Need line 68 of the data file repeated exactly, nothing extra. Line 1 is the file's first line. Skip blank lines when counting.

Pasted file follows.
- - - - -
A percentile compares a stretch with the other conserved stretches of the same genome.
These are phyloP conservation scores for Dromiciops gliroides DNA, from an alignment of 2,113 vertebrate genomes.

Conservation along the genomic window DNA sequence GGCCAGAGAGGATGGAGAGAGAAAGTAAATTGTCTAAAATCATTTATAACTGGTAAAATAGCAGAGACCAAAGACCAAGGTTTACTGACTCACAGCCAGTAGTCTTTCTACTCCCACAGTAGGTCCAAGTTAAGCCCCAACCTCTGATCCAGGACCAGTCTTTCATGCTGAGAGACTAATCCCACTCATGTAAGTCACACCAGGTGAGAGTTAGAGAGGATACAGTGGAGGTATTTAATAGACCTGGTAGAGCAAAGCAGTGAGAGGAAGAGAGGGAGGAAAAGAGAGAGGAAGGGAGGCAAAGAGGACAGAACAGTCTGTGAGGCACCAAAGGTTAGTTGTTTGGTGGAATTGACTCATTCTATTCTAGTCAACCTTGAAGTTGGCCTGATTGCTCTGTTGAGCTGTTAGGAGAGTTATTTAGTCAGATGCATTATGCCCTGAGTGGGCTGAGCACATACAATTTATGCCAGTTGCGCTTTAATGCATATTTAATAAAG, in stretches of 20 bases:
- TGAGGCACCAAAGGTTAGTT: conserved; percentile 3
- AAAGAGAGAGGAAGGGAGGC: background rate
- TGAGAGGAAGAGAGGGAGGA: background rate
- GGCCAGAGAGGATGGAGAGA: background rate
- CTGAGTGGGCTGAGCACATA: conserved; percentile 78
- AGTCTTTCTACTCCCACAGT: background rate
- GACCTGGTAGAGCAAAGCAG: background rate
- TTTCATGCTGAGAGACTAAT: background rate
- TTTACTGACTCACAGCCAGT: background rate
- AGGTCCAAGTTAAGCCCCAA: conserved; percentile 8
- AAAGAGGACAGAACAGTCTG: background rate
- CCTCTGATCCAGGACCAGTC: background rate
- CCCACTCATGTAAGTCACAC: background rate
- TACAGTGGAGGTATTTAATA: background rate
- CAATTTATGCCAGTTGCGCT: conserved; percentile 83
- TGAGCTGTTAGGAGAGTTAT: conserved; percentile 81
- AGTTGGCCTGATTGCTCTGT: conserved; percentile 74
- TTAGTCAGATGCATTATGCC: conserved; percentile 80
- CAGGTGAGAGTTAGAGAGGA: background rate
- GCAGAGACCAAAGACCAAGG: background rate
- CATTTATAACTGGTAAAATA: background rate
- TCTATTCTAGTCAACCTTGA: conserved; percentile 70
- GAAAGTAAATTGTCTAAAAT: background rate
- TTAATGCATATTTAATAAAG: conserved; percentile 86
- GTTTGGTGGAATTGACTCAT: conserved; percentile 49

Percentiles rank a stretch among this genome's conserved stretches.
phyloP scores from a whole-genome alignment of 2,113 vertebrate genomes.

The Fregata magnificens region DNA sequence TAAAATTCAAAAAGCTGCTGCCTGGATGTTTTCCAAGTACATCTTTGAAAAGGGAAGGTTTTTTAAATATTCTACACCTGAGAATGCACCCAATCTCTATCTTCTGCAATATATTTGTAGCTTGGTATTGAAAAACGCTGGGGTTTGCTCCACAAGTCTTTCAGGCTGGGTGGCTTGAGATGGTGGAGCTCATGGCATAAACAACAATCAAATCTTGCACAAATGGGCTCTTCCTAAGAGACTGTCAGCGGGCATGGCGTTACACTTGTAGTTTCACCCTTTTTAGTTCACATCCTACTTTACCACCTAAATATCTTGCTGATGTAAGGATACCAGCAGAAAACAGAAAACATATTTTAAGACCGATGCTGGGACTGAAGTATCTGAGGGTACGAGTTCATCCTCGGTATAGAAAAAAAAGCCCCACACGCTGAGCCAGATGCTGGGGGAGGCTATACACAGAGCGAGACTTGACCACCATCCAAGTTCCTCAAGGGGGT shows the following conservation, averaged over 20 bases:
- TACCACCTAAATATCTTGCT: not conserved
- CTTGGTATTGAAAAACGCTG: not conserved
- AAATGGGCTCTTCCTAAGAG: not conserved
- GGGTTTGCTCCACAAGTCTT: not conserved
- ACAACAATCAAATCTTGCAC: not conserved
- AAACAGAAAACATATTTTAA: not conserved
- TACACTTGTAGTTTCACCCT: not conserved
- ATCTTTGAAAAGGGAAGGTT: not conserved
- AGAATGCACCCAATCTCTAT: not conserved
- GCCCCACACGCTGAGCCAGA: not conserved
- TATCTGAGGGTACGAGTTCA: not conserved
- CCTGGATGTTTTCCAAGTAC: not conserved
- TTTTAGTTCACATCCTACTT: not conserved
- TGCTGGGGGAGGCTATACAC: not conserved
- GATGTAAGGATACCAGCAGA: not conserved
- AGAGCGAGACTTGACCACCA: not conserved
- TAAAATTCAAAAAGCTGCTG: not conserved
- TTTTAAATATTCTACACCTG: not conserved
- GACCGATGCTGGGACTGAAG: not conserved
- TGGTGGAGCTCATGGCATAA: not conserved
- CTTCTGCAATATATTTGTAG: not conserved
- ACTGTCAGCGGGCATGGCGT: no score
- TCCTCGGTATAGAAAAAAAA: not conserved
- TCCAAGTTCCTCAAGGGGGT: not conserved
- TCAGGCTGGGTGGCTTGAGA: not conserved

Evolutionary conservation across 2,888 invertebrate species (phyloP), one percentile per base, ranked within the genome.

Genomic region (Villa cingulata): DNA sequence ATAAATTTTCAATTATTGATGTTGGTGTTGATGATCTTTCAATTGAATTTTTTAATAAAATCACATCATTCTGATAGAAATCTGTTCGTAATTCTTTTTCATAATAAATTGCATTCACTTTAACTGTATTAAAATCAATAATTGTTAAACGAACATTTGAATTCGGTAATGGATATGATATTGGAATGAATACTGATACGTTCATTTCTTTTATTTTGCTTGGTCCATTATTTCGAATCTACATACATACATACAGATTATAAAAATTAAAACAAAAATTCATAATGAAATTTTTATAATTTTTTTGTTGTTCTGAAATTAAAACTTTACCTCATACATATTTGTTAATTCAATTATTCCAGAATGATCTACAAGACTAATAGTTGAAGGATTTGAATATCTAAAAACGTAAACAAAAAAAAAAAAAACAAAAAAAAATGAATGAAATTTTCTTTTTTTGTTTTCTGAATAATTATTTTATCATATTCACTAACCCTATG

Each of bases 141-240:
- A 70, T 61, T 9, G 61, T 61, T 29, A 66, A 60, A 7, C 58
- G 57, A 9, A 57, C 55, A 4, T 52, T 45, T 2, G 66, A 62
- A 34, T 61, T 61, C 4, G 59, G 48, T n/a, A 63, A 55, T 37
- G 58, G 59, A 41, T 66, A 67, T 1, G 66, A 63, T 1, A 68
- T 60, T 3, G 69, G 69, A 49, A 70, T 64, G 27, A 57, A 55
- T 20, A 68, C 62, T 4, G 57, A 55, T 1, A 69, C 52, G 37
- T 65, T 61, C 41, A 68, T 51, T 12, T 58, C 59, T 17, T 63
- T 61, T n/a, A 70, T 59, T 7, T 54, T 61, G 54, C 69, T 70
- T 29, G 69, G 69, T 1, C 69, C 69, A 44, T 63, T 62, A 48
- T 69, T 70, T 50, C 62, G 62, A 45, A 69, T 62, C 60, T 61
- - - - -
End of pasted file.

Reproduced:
- T 29, G 69, G 69, T 1, C 69, C 69, A 44, T 63, T 62, A 48